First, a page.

Creativity knows no usual bounds
Each decade brings its own fashions and trends, reflected in our creativity. The innovation and imagination of others is often taken for granted but the ability to organise your artistic thoughts into a tangible form deserves respect and attracts attention
By Victor Mikhailov
The process of creation was recently honoured at the he Palace of Arts’ Republican Gallery of the Belarusian Union of Artists. It became a huge studio during the first week, allowing artists to create their art objects for the would-be exposition in situ, in front of visitors’ eyes. The creative process was thus revealed, at least in part.
What is usually hidden from ordinary people, who aren’t connected with art, has actually become the major visual attraction. This was live interactive communication between painters and spectators Belarusian public. The event encouraged artists to experiment boldly and on grand scale, as well as sharing their thoughts with colleagues and the audience.
Meanwhile, in the first week, wishing to attract spectators to the exhibition and make some issues regarding modern arts more understandable, the cultural website kyky.org ran a parallel programme of expert lectures, a master class for children, musical performances and professional excursions — all dedicated to promoting our understanding of art in a contemporary context.
In this unusual way the major exposition of the biennale has appeared already after the first working week. Painters have been assessed by the professional jury, alongside the tally of a visitor voted for favourite works, allowing the public to give their own feedback. The exhibition’s goal has been to refute the traditional idea of the world of art being closed, only accessible by an elite. According to Vladimir Savich, the Chairman of the Belarusian Union of Artists, such form of organisation will enable us to close the gap in communication between spectators and painters while opening up a door into the laboratory of mastery. He hopes that the experiment will encourage artists to interact more with audiences in future and is hopeful that the event is more European than ever before, following the path of the Venice Biennale.
The Belarusian biennale also honoured art works from the past two years, with prizes given in the nominations of ‘Sculpture’, ‘Painting’ and ‘Graphic Art’. Each winner’s works will have an opportunity to organise their personal exhibition in Moscow, Warsaw, Lvov and other cities with which the Belarusian Union of Artists has liaisons.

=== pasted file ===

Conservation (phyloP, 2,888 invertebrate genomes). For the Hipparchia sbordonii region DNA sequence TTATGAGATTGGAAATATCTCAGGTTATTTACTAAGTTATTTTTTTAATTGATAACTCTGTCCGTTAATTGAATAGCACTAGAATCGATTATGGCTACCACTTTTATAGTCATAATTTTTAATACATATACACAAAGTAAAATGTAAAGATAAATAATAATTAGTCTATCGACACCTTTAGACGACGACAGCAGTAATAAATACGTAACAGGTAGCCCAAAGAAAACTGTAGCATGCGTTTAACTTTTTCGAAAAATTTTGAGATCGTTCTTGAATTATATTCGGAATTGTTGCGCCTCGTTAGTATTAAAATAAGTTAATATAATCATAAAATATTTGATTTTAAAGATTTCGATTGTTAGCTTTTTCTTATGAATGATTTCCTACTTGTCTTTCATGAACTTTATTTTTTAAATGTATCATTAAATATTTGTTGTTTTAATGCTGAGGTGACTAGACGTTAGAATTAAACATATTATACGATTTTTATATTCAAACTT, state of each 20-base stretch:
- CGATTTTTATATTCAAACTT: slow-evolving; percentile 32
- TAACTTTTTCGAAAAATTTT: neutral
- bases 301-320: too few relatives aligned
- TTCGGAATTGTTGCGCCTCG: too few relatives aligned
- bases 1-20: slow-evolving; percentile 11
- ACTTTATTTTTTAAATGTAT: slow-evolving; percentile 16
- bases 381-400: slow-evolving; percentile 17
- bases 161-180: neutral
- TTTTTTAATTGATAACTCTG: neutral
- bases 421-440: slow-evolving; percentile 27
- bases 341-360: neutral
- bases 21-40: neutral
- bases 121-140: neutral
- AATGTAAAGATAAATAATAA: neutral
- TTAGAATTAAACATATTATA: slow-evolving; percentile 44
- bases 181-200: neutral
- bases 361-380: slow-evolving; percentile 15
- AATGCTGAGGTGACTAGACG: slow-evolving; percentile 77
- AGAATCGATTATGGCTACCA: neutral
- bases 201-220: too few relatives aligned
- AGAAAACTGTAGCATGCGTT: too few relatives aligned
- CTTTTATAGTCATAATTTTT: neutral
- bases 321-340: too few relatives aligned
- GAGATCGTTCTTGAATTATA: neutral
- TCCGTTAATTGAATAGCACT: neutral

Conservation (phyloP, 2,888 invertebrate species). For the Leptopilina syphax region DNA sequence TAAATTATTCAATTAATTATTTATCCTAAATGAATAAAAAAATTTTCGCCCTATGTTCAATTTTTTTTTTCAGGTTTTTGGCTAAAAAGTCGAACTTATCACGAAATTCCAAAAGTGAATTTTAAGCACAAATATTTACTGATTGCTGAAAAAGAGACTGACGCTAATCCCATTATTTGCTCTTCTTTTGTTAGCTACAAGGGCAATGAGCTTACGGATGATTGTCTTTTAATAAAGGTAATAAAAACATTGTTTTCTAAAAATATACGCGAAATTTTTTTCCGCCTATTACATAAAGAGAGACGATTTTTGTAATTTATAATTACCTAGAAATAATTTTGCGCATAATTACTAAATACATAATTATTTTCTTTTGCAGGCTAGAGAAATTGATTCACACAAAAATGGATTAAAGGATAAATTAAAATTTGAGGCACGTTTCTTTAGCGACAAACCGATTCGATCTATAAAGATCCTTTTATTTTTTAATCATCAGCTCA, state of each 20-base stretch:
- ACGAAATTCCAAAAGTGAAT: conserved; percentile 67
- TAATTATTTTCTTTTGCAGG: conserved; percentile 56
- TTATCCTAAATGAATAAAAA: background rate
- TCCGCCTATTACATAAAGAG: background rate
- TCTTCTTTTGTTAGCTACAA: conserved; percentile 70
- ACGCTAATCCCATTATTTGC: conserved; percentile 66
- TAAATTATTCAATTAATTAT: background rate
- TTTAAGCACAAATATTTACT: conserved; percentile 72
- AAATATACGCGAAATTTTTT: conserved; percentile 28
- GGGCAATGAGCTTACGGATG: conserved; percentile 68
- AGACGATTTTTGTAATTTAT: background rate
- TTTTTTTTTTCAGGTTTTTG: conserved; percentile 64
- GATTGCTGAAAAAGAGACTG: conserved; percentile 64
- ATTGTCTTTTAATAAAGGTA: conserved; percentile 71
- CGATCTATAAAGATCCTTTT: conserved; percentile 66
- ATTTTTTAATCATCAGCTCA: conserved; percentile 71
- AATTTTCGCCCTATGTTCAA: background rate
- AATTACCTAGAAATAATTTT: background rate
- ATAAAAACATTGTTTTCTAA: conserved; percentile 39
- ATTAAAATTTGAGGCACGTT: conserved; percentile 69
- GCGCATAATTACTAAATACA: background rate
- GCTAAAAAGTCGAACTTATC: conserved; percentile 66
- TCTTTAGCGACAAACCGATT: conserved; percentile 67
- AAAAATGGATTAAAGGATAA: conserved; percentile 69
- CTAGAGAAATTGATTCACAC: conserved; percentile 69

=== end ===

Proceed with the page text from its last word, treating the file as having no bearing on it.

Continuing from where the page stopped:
Many may have wondered at the selection criteria, since works were certainly diverse, chosen by an organising committee rather than a curator. Nor was a clear theme or concept prescribed, notes Olga Kovalenko, a cultural specialist and art critic. She tells us that the task was to show ‘the cutting edge of contemporary Belarusian art, with its innovative core’.
All members of the Belarusian Union of Artists were eligible to take part but most were of young and middle age — rather than maestros. Ruslan Vashkevich, a driving force behind the biennale, explains that the exhibition aimed to also reveal problems in contemporary Belarusian art.
The was devoted to Sergey Timokhov, who initiated the 1st Belarusian Biennale in 2008. According to Rygor Sitnitsa, First Deputy Chairman of the Belarusian Union of Artists, Timokhov’s aesthetic priorities were followed in selecting works, which had to be highly professional and spiritual. The professional jury was chosen to reflect various artistic views, bringing greater objectivity.
Certainly, the event was successful in involving the public more widely than is usual, while revealing the creative process. The event continues the world traditions of forums in Venice, Florence, Shanghai, Istanbul and elsewhere, opening doors to fans of what is called postmodernism by art experts.
Artists’ interaction with the public led to the event being more chaotic than is typical for such exhibitions, with some pieces being unsigned and others standing on the floor half-unpacked. Olga Kovalenko, a member of the International Association of Critics, tells us, “Having seen the exhibits, I can say confidently that contemporary Belarusian art does boast diversity.”